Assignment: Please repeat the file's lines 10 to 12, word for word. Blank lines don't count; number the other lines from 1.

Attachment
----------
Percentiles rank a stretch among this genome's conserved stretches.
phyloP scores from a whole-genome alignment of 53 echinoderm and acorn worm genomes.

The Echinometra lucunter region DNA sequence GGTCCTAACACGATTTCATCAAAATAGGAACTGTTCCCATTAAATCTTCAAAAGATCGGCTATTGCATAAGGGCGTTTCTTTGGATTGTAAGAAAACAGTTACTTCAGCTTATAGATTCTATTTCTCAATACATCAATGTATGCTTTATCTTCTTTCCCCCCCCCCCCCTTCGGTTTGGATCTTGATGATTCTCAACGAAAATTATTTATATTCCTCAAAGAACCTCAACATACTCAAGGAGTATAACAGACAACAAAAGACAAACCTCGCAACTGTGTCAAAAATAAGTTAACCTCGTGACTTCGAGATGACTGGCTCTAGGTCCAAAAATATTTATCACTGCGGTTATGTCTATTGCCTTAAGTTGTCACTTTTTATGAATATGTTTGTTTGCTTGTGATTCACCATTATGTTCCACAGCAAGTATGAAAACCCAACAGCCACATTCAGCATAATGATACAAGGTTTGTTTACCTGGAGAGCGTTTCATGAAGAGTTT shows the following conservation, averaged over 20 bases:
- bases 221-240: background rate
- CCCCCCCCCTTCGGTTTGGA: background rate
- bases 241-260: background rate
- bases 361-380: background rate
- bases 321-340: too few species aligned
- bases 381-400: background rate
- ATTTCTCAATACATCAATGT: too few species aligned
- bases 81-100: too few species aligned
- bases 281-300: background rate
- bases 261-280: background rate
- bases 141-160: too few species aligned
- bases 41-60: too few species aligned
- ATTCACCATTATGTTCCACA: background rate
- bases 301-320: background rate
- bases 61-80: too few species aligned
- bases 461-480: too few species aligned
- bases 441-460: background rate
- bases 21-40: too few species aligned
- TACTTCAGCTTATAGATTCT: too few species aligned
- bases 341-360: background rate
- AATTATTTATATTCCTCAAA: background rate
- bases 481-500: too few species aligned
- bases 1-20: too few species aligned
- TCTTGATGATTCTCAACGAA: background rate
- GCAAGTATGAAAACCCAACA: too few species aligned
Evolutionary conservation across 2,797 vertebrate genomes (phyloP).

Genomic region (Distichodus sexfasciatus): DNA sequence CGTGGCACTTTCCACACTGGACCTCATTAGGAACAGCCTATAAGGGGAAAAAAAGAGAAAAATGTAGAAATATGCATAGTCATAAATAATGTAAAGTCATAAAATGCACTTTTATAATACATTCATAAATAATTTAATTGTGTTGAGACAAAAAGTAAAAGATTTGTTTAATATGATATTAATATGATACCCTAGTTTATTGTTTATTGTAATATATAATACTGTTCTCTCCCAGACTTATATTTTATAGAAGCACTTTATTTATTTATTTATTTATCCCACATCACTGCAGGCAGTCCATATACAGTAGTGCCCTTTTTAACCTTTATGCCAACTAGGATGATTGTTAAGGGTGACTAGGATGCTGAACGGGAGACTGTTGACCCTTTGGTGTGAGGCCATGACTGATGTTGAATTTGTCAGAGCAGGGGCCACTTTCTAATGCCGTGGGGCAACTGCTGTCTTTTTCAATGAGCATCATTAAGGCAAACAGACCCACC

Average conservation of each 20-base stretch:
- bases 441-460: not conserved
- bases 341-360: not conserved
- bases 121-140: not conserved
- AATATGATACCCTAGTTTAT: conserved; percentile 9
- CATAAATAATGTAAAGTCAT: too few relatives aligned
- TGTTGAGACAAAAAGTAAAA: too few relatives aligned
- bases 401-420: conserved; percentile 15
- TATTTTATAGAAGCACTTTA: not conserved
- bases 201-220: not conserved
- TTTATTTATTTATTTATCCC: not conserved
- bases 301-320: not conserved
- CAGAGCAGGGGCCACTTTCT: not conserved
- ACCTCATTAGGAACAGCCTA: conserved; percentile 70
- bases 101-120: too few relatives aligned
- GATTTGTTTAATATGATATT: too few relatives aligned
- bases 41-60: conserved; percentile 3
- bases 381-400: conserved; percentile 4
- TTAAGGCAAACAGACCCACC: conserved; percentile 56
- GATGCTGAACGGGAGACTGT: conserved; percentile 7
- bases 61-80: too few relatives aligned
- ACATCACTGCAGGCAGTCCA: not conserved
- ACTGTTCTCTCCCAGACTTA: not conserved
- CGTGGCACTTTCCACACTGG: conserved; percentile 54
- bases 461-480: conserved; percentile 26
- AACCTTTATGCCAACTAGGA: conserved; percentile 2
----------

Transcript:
- ATTTCTCAATACATCAATGT: too few species aligned
- bases 81-100: too few species aligned
- bases 281-300: background rate